[2008] EWHC 3070 (Pat)

The Patents Court (Mr Justice Floyd) handed judgment down on 16 December 2008 relating to two patents regarding formulations to achieve slow release of the opioid pain killing drug, oxycodone. The proceedings started with actions by ratiopharm and Sandoz to revoke European Patent (UK) Nos. 722730 (“730”) and 1258246 (“246”) and declarations of noninfringement in respect of pharmaceutical products, developed and manufactured by the Swiss company Cimex AG, which ratiopharm and Sandoz both wished to market. Napp responded to both cases with a counterclaim for infringement, asserting that the patents were both valid and infringed, and which so evolved into a conventional patent action brought by Napp against ratiopharm and Sandoz.

Oxycodone has been in clinical use since 1917, and as the formulation patents have a priority date in 1991, the case is unusual in that there was no patent to prevent the manufacture of a slow release version of the drug before 1991. Ratiopharm and Sandoz denied infringement on a number of grounds, most of which depended on the proper construction of the claims.

The Court referred to a decision of 27 April 2007 of the Düsseldorf District Court in an action on the German designations of the patents in suit against Cimex AG, where an interim injunction was not granted, relying on some of the points argued by ratiopharm and Sandoz in the UK Court and the decision of 19 August 2008 where the Mannheim District Court reached the same conclusion. Although it was felt that these decisions were of considerable persuasive authority, it was felt by the Judge that the German decision attached too much importance to the fact that claim 6 of 730 refers to “the” oxycodone, and so he concluded, differently to the German Court, that it does not contain a requirement that all the oxycodone is within the spheroids (claim 6 states “each spheroid being coated with a film coating which controls the release of the oxycodone or oxycodone salt”).

Specifically, the Cimex product is a tablet formulation which contains embedded in excipients, small particles made up of a number of layers. The core is composed of commercially purchased sugar crystals. The inner layer of oxycodone hydrochloride (83%), hydroxypropyl methyl cellulose (8%) and talc/macrogol (9%) is sprayed onto the sugar core. Next is a polymer layer, or “coating”, which controls the release of oxycodone hydrochloride from the inner layer. The outer layer also contains oxycodone hydrochloride (96%) and hydroxypropyl methyl cellulose (4%) – about 20% of the total weight of the oxycodone in the tablet is actually in the outer layer, i.e. not in the “spheroid”. Thus the Judge concluded that claim 6 of 730, properly construed, is broad enough to cover the Cimex product notwithstanding that 20% of the oxycodone was not in the “spheroids”.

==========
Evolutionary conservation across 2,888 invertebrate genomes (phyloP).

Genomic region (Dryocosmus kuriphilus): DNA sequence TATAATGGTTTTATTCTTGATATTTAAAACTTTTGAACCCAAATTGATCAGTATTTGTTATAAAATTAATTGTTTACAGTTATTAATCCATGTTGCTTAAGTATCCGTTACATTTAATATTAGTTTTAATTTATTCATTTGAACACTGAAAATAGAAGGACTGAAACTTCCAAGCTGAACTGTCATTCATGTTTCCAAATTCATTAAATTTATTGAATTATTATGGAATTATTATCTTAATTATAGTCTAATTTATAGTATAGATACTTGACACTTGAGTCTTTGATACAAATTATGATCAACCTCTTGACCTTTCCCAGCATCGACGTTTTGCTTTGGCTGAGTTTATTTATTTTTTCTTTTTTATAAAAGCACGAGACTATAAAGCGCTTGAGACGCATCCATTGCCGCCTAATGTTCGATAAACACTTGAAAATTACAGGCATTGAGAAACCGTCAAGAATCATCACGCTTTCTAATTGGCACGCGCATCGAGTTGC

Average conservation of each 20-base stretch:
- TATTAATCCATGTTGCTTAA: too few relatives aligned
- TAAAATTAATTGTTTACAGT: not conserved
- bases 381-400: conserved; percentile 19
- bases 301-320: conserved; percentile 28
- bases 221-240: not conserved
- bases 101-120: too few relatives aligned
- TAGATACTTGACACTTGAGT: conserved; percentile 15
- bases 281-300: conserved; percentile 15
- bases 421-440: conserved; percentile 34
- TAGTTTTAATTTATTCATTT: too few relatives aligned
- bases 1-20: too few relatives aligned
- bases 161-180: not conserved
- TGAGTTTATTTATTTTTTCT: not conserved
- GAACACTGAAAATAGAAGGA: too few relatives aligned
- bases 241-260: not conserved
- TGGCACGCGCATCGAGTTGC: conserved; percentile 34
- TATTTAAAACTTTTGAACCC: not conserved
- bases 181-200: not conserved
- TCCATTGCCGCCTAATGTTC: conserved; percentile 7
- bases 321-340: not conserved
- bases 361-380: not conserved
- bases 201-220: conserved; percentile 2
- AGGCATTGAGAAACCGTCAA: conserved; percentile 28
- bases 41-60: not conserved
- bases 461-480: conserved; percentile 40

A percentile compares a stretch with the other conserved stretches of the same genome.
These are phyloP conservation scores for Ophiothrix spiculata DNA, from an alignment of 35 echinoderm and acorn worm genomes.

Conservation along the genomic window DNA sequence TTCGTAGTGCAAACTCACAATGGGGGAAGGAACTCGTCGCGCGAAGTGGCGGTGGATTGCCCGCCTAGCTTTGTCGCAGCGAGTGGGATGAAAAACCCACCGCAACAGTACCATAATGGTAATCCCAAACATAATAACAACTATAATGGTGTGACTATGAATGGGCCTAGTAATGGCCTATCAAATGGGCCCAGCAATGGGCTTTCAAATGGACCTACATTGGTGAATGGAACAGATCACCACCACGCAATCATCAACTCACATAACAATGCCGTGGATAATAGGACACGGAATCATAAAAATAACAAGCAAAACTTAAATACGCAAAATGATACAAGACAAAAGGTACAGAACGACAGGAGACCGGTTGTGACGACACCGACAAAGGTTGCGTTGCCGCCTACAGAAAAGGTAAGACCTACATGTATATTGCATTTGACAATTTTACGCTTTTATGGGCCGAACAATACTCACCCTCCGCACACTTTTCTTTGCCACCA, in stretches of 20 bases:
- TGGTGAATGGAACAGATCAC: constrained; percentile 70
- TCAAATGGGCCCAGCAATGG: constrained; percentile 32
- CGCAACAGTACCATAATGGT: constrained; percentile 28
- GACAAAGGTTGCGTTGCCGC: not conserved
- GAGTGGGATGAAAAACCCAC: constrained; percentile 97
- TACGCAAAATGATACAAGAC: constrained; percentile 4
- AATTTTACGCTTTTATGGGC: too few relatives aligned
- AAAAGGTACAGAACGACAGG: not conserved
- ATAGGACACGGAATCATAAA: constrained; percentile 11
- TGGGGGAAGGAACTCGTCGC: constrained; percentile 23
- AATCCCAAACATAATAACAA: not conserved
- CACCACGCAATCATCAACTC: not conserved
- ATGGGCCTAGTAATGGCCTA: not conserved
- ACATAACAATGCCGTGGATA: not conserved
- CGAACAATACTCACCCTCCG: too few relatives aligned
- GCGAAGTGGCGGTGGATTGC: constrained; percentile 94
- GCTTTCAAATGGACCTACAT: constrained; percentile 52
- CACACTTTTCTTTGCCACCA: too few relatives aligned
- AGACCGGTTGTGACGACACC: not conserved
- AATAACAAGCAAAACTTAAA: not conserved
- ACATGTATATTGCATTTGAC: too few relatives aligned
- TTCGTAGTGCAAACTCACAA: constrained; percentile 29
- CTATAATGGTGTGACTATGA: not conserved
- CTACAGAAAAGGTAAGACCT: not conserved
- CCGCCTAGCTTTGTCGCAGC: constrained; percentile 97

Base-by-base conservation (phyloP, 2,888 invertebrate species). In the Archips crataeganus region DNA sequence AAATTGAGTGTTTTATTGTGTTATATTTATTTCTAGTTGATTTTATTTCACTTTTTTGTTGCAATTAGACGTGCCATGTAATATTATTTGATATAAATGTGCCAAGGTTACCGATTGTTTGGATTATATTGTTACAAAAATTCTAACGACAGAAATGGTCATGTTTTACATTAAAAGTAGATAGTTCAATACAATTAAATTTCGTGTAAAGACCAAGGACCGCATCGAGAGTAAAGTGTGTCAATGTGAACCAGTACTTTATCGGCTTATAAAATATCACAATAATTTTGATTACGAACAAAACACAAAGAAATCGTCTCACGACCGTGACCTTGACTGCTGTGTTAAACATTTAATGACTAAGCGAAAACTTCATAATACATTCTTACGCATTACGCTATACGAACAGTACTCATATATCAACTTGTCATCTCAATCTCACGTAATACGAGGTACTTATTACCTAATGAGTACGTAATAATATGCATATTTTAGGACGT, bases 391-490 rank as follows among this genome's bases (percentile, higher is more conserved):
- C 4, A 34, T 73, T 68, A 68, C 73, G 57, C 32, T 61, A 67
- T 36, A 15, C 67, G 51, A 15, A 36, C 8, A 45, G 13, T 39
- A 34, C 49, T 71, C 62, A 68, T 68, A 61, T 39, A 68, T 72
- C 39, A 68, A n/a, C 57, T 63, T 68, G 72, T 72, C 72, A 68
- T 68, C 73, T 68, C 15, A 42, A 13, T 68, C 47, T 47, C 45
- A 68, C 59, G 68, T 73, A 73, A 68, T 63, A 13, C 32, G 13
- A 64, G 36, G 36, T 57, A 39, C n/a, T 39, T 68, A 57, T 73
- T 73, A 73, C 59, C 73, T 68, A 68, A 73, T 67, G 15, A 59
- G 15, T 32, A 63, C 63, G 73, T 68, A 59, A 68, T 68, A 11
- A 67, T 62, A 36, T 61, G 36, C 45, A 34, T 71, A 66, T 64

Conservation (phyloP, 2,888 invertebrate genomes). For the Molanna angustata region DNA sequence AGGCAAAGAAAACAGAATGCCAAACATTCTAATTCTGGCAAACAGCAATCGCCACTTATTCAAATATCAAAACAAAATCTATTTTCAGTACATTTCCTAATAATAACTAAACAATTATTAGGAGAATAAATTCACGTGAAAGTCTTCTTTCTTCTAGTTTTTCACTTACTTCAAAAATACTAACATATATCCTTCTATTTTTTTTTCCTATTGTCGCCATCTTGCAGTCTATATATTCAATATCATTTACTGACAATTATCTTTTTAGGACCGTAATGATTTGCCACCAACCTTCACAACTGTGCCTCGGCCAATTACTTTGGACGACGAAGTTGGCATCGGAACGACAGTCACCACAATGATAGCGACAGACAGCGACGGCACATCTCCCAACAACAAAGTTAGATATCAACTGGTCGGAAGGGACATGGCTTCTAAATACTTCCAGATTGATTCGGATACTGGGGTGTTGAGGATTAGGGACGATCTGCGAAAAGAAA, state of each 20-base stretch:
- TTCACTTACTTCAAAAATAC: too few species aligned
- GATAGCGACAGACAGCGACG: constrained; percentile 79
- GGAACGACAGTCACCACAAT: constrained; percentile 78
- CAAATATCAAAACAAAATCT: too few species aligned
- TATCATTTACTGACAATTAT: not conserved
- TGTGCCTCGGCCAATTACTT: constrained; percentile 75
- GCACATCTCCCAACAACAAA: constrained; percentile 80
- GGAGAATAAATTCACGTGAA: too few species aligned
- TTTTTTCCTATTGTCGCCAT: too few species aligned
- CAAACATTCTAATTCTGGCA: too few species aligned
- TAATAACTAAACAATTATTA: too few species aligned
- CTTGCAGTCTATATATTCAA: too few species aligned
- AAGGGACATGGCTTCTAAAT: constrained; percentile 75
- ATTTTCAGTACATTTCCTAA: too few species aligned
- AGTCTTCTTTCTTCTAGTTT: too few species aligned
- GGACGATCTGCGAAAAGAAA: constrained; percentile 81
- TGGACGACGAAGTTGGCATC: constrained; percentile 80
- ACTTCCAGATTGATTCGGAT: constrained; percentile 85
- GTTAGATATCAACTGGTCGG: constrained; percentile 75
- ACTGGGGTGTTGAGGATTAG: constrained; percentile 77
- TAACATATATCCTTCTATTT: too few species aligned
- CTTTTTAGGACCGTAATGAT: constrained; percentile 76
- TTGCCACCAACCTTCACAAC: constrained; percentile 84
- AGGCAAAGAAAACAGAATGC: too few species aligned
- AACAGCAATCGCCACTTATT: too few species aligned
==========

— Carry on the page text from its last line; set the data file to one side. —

Although ratiopharm and Sandoz contended that the Cimex particles are not granules, and therefore are not “spheroids” within the definition in the patent, the Judge’s approach on construction was to take the particles as granules, stating they are agglomerates of smaller particles albeit including a large central particle as the core. With regard to the claim requirement that the “spheroids compris[ing]e oxycodone or a salt thereof and a spheronising agent.” Napp contended that the hydroxypropyl methyl cellulose in the inner layer is the “spheronising agent,” but the judge found it was not, since the function of the hydroxypropyl methyl cellulose is to act as a binder or matrix for release of the drug at a rate controlled by the polymer layers. It followed that claim 6 of the 730 patent is not infringed, and all remaining claims were dependent on claim 1 (not alleged to be infringed) and claim 6 – it followed that there was no infringement of 730. For similar reasons it followed that claim 4 of 246 is not infringed - the judge also came to the view that on the correct construction of 246, claims 1 and 4 are not infringed because there is a significant amount of oxycodone, the release of which is not determined by the polymer layer. Therefore it was concluded that neither 730 nor 246 are infringed by the Cimex tablets. It was also held that neither patent is invalid for added matter or obviousness, amendments to 246 were allowed, and the condition on which amendments to 730 were applied for did not arise.

The judgment on obviousness is of note, specifically in relation to pleadings of obviousness over “common general knowledge”. The Judge observed that “the time has come when matter which is said to be common general knowledge ought to receive some more formal exposition in advance of the expert evidence stage” - which is likely to be welcomed by many practitioners who have long felt current pleading practice to be unsatisfactory in this regard. Also of note is the Judge’s finding that the limited exceptions to the impermissibility of disclaimers which are not founded on the text of the application for a patent (under the EPO Enlarged Board of Appeal decision in PPG Industries (G0001/03)) do not apply to disclaimers in divisional applications (where Article 54(3) EPC or “accidental” anticipation considerations are not in issue).